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Resource Review:  Written on the Body: Letters from Trans and Non-Binary Survivors of Sexual Assault and Domestic Violence. Edited by Lexie Bean. Jessica Kingsley Publishers, 2018. [URL: https://smile.amazon.com/Written-Body-Non-Binary-Survivors-Domestic/dp/1785927973/ref=sr_1_2?ie=UTF8&qid=1523283090&sr=8-2&keywords=Written+on+the+Body]

Books that address trans and non-binary individuals’ experiences with sexual assault are still few and far between, given that half of our community fits that demographic.

That’s only part of what makes Written on the Body: Letters from Trans and Non-Binary Survivors of Sexual Assault and Domestic Violence so critical. Another reason is its unusual focus: most of the entries are written as a letter to a part of each author’s body. Given that bodies are integral to both trans/non-binary identities and sexual assault, this narrowed focus provides a wealth of insights. Feet, rib, back of the neck, voice, hands, dimple, “to the one hair that grows out of my cheek”: each is recognized with a story about who they are, what they symbolize, the role they’ve played in each survivor’s life. Some of the stories are about transness, some of the stories are about abuse and trauma, and many are about both.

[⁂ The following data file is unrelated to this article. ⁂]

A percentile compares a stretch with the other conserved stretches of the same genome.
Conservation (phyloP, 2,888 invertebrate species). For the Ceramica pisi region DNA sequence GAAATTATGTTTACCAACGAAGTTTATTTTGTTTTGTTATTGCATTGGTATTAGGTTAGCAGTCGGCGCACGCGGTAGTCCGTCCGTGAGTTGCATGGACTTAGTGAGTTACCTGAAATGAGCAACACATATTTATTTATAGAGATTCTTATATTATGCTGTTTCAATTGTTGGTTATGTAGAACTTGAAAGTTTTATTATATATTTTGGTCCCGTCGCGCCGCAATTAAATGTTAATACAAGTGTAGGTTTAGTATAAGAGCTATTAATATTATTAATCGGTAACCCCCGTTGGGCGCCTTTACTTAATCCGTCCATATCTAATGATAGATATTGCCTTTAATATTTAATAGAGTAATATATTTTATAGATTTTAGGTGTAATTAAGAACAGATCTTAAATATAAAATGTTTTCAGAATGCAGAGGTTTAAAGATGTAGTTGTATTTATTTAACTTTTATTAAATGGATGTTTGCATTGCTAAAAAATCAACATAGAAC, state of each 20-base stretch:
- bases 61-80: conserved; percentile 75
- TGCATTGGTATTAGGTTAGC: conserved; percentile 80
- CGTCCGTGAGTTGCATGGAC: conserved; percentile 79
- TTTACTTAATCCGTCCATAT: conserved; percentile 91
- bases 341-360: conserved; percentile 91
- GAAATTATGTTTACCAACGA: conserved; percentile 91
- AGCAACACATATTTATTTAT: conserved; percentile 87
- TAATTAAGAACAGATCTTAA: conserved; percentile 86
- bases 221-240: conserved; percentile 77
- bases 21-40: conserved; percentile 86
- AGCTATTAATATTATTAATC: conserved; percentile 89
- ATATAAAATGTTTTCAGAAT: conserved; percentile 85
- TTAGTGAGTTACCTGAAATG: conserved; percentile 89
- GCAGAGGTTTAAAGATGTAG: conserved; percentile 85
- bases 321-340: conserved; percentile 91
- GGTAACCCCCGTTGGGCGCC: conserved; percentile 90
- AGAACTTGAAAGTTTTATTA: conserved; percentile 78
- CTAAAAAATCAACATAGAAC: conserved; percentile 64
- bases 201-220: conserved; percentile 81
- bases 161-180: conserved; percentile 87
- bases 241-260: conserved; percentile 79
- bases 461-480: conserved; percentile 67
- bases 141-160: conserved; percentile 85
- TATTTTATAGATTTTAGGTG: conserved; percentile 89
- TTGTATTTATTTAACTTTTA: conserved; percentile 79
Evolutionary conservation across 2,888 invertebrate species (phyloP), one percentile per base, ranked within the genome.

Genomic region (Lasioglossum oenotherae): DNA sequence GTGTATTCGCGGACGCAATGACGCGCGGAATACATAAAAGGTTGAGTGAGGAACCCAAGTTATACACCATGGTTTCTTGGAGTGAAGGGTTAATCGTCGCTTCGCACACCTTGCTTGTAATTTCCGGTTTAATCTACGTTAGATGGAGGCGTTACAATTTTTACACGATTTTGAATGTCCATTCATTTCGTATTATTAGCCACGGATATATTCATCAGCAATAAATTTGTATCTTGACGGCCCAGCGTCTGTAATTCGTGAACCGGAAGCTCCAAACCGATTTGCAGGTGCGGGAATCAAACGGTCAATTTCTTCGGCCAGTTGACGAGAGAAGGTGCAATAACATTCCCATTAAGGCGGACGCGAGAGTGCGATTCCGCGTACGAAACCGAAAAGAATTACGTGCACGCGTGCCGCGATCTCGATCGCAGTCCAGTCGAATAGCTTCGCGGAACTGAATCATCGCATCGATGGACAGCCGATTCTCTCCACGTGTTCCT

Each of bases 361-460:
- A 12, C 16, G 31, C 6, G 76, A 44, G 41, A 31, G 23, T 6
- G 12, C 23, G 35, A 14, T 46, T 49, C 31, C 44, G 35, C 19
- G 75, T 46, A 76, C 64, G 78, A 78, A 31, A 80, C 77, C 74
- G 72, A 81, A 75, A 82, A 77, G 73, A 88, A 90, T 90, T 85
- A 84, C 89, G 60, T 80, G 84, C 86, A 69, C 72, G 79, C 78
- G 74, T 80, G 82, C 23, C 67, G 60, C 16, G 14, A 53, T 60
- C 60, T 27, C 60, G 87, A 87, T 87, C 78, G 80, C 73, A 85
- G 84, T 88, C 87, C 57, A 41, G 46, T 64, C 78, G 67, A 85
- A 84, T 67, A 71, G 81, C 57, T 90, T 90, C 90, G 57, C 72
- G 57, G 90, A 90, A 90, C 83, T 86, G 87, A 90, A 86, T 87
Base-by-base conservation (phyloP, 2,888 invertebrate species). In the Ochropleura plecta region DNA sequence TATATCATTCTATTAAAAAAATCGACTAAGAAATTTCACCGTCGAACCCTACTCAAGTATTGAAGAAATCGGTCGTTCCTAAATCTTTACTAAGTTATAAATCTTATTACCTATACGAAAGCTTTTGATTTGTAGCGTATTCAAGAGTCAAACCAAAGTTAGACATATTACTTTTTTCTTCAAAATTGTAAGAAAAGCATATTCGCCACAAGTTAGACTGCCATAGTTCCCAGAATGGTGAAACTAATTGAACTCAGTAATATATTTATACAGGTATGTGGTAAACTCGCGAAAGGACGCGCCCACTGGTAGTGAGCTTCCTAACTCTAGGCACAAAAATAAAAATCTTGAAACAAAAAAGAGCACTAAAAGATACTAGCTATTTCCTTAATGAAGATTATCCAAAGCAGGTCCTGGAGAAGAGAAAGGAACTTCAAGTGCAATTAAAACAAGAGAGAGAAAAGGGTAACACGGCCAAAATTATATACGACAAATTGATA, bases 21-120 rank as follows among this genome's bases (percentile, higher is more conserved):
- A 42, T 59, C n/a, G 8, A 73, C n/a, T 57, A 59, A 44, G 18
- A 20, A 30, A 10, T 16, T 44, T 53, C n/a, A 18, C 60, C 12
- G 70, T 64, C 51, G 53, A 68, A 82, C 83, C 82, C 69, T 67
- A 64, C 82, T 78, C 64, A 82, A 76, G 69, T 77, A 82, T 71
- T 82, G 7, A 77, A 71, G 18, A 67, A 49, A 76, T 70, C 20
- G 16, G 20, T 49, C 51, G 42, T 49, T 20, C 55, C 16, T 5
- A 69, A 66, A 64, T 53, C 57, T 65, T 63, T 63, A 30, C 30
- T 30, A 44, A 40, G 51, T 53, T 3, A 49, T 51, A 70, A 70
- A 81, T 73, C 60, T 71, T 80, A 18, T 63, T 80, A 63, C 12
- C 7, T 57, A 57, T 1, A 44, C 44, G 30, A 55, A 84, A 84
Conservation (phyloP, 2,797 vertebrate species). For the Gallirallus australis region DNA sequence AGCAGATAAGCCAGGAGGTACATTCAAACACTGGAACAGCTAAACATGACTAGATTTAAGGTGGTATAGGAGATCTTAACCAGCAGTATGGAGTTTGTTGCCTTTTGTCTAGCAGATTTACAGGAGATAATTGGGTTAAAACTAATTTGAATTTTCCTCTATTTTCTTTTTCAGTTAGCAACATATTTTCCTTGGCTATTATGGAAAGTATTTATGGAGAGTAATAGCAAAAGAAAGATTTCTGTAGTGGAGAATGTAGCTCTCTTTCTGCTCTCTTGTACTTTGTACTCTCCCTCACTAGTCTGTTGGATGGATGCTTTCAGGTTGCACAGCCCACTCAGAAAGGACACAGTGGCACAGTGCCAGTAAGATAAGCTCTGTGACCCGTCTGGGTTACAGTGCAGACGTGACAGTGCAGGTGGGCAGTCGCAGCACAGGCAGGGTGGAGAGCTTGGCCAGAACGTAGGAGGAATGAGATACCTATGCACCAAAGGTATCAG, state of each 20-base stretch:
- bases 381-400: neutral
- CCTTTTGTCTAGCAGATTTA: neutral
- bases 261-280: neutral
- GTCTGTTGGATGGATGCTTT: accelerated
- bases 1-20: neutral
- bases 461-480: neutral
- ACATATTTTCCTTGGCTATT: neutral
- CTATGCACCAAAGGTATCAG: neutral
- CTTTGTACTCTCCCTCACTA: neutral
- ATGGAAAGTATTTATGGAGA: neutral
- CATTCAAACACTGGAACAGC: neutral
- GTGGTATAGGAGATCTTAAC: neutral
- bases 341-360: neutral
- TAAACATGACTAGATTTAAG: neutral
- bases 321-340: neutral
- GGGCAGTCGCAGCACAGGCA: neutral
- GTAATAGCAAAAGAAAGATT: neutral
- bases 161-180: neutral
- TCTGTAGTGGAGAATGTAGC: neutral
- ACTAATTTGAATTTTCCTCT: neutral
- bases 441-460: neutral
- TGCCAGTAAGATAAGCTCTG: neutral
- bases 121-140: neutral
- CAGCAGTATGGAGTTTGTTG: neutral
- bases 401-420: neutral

A Wide-Open Letter to My Mouths is one of the longer and more explicit letters, describing both healing and traumatic sexual experiences. Others are short and poignant:

Dearest Skin,
Despite the art I have carved into you, you provide me with an impeccable memory.
I know of all of the places I’ve hurt and been hurt, and I won’t forget them.

Some write of body parts that exist no more, and some write of new ones. Sometimes these transformations are asked to be magical: The author of “To my humble front entrance” finishes their letter with “Maybe it’s best if you just disappear like I used to pray you would as a child. I doubt it’ll be the case but I hope you can take the nightmares with you.” Another wrote of her surprise when she found that “all the pains and bruises” her penis had sustained transferred to her new vagina; she had thought they would be left behind. Clearly a work in progress, the letter ends, “I still haven’t figured you out yet and that’s ok.”

One of the book’s surprises is that most of the pieces are anonymous. Authors are listed on a back page, but not associated with the letter(s) they wrote. This structure preserves privacy, but it also somehow forces the reader into a more intimate relationship with the letter and the body part(s) to which it’s addressed. There’s no name, no gender identity (often), no biography to situate the letter and body part(s) within a particular life. Instead, the body part(s) stand alone, telling only the story the author chose to share. It heightens the impact, somehow.

Another surprise is the correspondence between Alex Valdes and Lexie Bean that helps open the book. This is a very special conversation. Each asks the other a question, building upon the answers. “When do you feel safe?” becomes “When did you find your trust again? Did you ever lose it?” “What do you cover under covers?” becomes “Where is your voice when you can’t find it in your breath?” It’s the kind of correspondence most of us wish we could have with someone special. Maybe this book will inspire you to find that someone.

Lexie Bean has edited two previous anthologies of letters, Attention: People with Body Parts and Portable Homes.